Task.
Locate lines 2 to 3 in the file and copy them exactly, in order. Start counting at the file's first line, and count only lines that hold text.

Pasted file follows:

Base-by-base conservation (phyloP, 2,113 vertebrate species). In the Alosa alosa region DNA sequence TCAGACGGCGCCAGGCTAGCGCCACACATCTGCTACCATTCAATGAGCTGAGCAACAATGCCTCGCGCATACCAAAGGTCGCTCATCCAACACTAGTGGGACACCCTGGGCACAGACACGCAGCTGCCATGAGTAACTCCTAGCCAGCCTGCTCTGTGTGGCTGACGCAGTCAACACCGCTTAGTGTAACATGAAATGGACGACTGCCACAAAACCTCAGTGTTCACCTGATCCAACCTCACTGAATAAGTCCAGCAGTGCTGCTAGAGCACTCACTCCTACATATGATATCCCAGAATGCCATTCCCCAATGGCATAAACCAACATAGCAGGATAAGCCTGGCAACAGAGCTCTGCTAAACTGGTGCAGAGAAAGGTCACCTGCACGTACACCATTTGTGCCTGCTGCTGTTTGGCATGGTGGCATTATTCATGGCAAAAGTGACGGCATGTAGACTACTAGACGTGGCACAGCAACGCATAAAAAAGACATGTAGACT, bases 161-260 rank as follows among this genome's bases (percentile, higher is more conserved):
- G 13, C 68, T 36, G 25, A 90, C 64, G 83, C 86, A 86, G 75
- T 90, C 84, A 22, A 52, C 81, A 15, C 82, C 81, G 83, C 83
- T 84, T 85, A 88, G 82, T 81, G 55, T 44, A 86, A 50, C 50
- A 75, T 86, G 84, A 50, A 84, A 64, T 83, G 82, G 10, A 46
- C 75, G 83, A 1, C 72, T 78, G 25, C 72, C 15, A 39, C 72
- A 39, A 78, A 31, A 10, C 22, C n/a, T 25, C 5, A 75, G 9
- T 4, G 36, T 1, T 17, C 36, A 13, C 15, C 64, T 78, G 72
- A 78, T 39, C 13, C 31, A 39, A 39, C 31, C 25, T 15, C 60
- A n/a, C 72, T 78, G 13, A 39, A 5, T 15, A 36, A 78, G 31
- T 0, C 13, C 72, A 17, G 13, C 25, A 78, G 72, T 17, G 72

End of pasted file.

- G 13, C 68, T 36, G 25, A 90, C 64, G 83, C 86, A 86, G 75
- T 90, C 84, A 22, A 52, C 81, A 15, C 82, C 81, G 83, C 83